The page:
Observations Yankee Doodling

All or nothing at all?

BMJ 2009; 339 doi: http://dx.doi.org/10.1136/bmj.b4319 (Published 20 October 2009) Cite this as: BMJ 2009;339:b4319
  1. Douglas Kamerow, chief scientist, RTI International, and associate editor, BMJ
  1. dkamerow{at}rti.org

    If US health reform doesn’t change coverage, costs, and quality, will it matter?

    As I write this, two health reform bills are moving through the US Senate and three in the House of Representatives. Senate leadership is meeting to combine their two bills into something that will have a chance of getting through the more conservative of the two bodies. This is looking more and more likely to succeed. The House has a similar blending task for their more liberal bills, which probably shouldn’t prove too difficult.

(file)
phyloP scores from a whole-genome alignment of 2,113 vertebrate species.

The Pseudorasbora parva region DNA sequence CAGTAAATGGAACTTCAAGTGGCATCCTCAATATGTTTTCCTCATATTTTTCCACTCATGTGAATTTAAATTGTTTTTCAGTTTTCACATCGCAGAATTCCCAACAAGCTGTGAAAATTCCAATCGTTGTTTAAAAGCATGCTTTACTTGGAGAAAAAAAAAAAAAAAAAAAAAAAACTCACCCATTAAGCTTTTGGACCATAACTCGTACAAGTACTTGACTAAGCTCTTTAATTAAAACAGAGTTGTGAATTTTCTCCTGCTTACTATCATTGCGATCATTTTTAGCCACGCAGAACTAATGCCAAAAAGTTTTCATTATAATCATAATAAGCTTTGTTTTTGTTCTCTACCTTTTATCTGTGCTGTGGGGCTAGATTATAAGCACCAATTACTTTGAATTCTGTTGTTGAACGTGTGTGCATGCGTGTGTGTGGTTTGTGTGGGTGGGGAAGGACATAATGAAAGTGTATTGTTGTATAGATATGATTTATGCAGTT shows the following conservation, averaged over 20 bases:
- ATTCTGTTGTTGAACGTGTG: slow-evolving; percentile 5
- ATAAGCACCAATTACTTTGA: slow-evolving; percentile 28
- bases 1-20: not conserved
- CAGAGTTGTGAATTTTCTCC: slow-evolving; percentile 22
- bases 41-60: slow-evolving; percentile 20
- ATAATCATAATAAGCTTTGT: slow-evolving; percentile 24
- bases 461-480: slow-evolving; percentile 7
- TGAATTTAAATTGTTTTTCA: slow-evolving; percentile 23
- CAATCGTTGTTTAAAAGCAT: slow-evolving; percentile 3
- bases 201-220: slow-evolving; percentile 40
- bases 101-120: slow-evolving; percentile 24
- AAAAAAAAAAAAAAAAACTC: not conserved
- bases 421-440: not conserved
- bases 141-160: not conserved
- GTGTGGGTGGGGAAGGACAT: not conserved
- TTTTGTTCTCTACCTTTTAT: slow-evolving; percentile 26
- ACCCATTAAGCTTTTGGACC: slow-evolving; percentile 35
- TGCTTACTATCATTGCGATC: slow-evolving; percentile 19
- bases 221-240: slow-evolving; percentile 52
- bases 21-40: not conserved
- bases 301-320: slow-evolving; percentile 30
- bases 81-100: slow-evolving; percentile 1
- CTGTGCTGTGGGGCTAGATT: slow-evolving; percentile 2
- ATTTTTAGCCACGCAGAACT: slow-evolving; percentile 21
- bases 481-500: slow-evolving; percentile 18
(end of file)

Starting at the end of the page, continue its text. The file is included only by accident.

Then the bills go to the floors of the respective chambers for passage. Finally, if they make it that far, comes the conference of all conferences: an attempt to craft a bill both houses can agree on.

    Most observers feel that we are pretty close to a historic change. The question is, what would a final law look like? What reforms will remain and what will get compromised away? And will the new regulations make a difference? As Frank Sinatra famously sang, should it be all or nothing at all—or is …

    View Full Text

    Sign in

    Log in through your institution

    Free trial

    Register for a free trial to thebmj.com to receive unlimited access to all content on thebmj.com for 14 days.
    Sign up for a free trial